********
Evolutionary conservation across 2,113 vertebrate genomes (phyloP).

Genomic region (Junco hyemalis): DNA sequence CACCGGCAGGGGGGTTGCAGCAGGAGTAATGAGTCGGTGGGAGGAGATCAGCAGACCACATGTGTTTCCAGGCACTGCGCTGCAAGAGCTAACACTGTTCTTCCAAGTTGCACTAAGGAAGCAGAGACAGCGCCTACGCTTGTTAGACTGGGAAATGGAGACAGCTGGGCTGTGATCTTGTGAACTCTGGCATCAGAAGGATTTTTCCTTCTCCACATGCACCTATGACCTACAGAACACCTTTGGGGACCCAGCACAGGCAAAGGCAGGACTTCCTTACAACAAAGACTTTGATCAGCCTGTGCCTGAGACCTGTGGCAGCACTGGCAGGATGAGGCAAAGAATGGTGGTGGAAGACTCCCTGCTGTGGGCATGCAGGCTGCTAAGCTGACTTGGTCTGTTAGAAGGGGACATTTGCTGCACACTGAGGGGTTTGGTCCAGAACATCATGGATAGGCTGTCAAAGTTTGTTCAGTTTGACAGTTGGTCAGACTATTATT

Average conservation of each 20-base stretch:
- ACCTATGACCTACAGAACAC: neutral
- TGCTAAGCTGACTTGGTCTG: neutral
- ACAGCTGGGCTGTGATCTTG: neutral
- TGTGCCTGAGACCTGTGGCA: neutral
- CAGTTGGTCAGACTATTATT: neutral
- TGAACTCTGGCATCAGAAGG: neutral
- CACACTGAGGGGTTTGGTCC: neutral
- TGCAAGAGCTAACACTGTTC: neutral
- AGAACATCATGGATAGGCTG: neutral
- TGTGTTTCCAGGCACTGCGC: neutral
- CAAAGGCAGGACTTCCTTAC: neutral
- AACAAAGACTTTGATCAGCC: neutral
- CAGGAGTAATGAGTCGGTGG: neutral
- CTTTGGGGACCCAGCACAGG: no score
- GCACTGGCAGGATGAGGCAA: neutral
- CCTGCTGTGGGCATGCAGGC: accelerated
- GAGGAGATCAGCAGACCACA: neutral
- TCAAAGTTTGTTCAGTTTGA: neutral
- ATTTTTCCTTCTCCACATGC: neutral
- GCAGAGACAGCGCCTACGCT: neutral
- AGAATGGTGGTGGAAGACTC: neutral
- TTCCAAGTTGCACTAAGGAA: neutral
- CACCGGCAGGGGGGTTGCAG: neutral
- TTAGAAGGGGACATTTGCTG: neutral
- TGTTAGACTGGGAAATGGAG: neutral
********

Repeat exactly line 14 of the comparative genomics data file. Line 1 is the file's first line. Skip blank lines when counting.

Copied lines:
- CAAAGGCAGGACTTCCTTAC: neutral